- Boeing told suppliers to halt shipments of 737 Max parts for a month starting in January.
- The company previously said it would temporarily shut down production of the 737 Max starting next month.
- The move shows how the worldwide grounding of 737 Max continues to ripple through the supply chain.
- The announcement came just hours after news that Boeing ousted its former CEO Dennis Muilenburg.
Boeing said Monday that it told suppliers to halt shipments of 737 Max parts for a month starting in January, providing new visibility into how the worldwide grounding of the bestselling plane continues to ripple through the supply chain.
The announcement came just hours after news that Boeing ousted its former CEO Dennis Muilenburg as the company struggles to regain the trust of regulators, airline customers and the flying public in the wake of two fatal crashes in a span of five months that killed 346 people.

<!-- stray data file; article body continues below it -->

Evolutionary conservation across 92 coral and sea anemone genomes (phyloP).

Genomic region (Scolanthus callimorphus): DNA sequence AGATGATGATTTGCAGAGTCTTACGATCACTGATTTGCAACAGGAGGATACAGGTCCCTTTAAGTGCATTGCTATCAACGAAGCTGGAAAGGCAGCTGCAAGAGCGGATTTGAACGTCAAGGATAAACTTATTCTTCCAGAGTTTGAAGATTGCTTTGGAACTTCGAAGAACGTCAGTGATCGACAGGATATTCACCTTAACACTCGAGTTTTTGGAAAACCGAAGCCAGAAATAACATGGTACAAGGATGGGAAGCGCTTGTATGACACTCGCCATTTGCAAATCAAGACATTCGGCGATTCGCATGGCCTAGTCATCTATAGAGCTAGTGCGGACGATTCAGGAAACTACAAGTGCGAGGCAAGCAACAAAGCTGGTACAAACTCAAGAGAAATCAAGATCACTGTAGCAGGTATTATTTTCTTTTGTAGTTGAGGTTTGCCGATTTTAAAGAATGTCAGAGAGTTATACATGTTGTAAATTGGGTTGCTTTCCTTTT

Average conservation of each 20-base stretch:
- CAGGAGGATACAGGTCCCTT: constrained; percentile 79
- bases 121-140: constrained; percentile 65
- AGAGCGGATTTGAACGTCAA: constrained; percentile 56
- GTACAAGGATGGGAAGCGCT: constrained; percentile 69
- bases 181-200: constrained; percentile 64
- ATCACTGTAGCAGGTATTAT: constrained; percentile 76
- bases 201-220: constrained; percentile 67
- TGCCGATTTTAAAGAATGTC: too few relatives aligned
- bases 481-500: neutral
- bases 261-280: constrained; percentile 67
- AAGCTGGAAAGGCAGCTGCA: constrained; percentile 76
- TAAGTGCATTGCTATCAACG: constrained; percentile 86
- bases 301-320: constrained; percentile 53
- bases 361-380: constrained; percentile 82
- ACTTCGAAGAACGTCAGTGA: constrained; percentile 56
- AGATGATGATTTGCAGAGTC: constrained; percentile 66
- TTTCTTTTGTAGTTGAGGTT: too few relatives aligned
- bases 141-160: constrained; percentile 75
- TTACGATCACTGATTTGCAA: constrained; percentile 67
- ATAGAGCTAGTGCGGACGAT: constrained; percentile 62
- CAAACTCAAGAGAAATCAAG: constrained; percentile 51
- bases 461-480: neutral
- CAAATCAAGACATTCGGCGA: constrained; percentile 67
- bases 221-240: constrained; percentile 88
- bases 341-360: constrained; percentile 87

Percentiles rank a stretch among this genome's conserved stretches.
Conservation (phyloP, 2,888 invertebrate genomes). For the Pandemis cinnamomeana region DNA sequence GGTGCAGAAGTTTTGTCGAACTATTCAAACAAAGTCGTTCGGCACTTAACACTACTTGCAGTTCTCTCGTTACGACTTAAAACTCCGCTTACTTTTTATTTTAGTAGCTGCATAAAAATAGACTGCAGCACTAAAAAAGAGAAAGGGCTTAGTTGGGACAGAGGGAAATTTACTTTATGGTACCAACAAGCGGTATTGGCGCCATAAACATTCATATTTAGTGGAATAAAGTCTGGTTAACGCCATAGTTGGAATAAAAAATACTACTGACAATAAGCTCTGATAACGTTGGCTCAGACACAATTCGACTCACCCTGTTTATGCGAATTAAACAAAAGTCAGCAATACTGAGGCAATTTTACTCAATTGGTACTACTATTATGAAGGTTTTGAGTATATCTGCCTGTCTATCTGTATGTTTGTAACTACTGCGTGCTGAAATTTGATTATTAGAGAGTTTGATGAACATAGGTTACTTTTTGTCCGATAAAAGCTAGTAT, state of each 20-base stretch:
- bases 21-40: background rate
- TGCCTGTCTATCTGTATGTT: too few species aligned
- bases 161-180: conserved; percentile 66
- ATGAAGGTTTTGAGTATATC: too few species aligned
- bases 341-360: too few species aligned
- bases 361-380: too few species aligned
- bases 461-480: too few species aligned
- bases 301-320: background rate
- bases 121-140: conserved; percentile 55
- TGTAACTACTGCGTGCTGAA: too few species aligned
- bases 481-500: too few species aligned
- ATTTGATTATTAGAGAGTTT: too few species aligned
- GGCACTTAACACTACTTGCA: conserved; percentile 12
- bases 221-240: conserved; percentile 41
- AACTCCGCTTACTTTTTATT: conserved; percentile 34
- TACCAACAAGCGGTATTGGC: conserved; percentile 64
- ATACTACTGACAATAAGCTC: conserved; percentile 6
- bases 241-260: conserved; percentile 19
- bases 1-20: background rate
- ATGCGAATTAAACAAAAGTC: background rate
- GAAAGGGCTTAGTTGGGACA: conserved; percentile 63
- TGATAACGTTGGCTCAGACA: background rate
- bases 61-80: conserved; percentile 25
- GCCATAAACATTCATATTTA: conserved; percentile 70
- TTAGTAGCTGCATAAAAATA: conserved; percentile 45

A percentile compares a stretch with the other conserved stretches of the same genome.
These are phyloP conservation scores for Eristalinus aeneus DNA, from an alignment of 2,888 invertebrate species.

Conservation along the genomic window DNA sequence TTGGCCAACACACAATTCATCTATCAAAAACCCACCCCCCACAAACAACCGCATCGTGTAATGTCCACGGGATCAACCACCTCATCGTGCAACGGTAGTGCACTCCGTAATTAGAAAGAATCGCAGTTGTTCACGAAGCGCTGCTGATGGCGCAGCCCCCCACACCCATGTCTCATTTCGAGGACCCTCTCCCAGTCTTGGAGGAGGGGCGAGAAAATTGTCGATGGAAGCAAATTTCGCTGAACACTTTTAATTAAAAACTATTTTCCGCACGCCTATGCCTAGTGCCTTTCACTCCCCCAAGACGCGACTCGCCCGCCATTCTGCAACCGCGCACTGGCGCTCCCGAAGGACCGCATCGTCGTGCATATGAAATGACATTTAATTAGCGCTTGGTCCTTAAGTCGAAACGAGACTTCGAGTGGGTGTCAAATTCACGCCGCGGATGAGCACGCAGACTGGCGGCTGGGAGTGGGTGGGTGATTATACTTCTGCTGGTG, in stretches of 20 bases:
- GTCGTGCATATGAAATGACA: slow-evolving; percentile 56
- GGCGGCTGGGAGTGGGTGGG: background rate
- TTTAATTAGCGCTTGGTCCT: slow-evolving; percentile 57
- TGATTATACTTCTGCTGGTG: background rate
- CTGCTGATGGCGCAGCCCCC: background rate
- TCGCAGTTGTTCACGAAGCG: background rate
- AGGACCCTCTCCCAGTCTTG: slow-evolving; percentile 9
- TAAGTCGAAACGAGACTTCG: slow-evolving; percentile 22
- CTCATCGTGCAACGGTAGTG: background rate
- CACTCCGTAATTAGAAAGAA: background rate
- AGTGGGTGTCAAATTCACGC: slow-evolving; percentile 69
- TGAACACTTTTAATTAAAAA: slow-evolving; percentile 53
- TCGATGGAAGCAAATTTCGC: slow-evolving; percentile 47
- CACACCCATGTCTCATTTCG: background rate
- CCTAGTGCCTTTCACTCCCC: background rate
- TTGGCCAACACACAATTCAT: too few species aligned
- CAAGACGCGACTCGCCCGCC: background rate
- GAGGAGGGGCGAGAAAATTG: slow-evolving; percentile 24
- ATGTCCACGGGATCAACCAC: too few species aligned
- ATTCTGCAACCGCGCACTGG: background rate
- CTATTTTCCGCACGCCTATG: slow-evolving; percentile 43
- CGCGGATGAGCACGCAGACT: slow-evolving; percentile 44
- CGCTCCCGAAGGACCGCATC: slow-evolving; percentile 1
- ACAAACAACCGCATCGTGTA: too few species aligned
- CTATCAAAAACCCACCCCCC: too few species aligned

Boeing last week said the protracted crisis has forced it to temporarily shut down production of the 737 Max, starting next month. Regulators have repeatedly said they have no firm timeline to allow the planes to fly again.
"We realize this poses challenges for some suppliers and we appreciate their partnership and support during this time," a Boeing spokesperson said in a statement. "We are working with them to manage risk, address hardships, and ensure their ability to support seamless production resumption."
Spirit Aerosystems, the Wichita, Kansas-based company that makes fuselages for the Boeing 737 Max, on Friday announced it would suspend production of parts for the Max starting Jan. 1. Revenue from the 737 program accounts for more than half of Spirit's annual sales, and the manufacturer warned investors that the halt would hurt the company's results.
General Electric, which makes engines for the 737 Max in a joint venture with France's Safran, had said it was working with customers and suppliers "while protecting the company's ability to accelerate production as needed in the future."
The company also makes some engines for Airbus, Boeing's main rival, where demand for fuel-efficient planes had also been on the rise.